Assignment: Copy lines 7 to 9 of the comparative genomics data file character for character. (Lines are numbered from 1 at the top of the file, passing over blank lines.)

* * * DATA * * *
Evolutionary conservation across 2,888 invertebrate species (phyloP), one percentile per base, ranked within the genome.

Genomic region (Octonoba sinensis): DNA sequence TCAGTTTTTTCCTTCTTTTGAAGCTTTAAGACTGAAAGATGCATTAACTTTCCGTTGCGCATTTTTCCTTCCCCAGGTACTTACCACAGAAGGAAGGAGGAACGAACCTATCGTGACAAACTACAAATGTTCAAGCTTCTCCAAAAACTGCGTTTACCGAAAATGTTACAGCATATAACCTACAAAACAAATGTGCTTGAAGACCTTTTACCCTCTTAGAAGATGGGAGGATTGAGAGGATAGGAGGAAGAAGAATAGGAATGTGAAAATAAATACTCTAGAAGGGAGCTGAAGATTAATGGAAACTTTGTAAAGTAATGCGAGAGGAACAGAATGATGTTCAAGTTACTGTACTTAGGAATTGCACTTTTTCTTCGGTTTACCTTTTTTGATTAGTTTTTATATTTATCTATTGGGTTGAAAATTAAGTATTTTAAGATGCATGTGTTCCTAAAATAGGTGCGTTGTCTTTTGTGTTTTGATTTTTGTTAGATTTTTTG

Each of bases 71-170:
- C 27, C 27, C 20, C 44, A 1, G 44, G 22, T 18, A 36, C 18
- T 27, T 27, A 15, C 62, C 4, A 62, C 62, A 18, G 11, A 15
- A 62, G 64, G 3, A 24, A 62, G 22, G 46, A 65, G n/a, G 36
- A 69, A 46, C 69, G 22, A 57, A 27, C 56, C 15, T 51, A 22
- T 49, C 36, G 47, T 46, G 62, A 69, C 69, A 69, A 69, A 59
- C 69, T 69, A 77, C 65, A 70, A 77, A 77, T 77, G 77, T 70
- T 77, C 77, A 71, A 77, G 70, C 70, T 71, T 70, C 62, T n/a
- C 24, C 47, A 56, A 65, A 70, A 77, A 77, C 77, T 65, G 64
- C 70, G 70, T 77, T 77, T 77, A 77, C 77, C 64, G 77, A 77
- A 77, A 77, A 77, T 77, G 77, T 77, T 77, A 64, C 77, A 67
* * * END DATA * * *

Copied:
- A 69, A 46, C 69, G 22, A 57, A 27, C 56, C 15, T 51, A 22
- T 49, C 36, G 47, T 46, G 62, A 69, C 69, A 69, A 69, A 59
- C 69, T 69, A 77, C 65, A 70, A 77, A 77, T 77, G 77, T 70